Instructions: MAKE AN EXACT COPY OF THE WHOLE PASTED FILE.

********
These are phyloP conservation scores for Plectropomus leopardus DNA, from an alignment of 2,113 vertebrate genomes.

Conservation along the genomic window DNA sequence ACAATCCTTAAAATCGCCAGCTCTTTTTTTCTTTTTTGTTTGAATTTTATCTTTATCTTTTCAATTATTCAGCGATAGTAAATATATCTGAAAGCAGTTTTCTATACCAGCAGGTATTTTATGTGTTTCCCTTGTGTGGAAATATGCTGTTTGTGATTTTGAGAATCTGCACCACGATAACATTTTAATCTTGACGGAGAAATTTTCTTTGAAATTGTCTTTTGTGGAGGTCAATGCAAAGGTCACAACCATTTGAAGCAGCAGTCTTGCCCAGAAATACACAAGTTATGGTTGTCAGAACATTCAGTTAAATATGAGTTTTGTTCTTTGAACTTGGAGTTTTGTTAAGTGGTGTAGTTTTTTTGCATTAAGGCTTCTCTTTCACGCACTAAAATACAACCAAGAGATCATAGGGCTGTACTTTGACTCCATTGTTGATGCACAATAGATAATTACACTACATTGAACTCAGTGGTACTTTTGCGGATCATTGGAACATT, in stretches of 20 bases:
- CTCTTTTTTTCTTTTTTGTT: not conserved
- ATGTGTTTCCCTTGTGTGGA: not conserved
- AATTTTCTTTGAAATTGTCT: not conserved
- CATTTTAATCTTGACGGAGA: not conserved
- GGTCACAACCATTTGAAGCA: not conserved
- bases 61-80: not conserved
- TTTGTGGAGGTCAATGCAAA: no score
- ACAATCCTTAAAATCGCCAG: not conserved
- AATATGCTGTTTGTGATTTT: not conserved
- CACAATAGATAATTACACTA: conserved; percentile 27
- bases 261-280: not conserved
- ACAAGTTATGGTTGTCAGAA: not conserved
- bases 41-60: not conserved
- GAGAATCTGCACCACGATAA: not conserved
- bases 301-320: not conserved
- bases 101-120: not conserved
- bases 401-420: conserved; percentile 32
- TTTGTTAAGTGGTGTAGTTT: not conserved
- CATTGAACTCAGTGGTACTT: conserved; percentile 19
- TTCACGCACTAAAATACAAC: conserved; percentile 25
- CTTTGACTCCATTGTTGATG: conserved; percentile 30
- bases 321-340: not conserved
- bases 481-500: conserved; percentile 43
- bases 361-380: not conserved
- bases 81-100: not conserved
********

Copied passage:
These are phyloP conservation scores for Plectropomus leopardus DNA, from an alignment of 2,113 vertebrate genomes.

Conservation along the genomic window DNA sequence ACAATCCTTAAAATCGCCAGCTCTTTTTTTCTTTTTTGTTTGAATTTTATCTTTATCTTTTCAATTATTCAGCGATAGTAAATATATCTGAAAGCAGTTTTCTATACCAGCAGGTATTTTATGTGTTTCCCTTGTGTGGAAATATGCTGTTTGTGATTTTGAGAATCTGCACCACGATAACATTTTAATCTTGACGGAGAAATTTTCTTTGAAATTGTCTTTTGTGGAGGTCAATGCAAAGGTCACAACCATTTGAAGCAGCAGTCTTGCCCAGAAATACACAAGTTATGGTTGTCAGAACATTCAGTTAAATATGAGTTTTGTTCTTTGAACTTGGAGTTTTGTTAAGTGGTGTAGTTTTTTTGCATTAAGGCTTCTCTTTCACGCACTAAAATACAACCAAGAGATCATAGGGCTGTACTTTGACTCCATTGTTGATGCACAATAGATAATTACACTACATTGAACTCAGTGGTACTTTTGCGGATCATTGGAACATT, in stretches of 20 bases:
- CTCTTTTTTTCTTTTTTGTT: not conserved
- ATGTGTTTCCCTTGTGTGGA: not conserved
- AATTTTCTTTGAAATTGTCT: not conserved
- CATTTTAATCTTGACGGAGA: not conserved
- GGTCACAACCATTTGAAGCA: not conserved
- bases 61-80: not conserved
- TTTGTGGAGGTCAATGCAAA: no score
- ACAATCCTTAAAATCGCCAG: not conserved
- AATATGCTGTTTGTGATTTT: not conserved
- CACAATAGATAATTACACTA: conserved; percentile 27
- bases 261-280: not conserved
- ACAAGTTATGGTTGTCAGAA: not conserved
- bases 41-60: not conserved
- GAGAATCTGCACCACGATAA: not conserved
- bases 301-320: not conserved
- bases 101-120: not conserved
- bases 401-420: conserved; percentile 32
- TTTGTTAAGTGGTGTAGTTT: not conserved
- CATTGAACTCAGTGGTACTT: conserved; percentile 19
- TTCACGCACTAAAATACAAC: conserved; percentile 25
- CTTTGACTCCATTGTTGATG: conserved; percentile 30
- bases 321-340: not conserved
- bases 481-500: conserved; percentile 43
- bases 361-380: not conserved
- bases 81-100: not conserved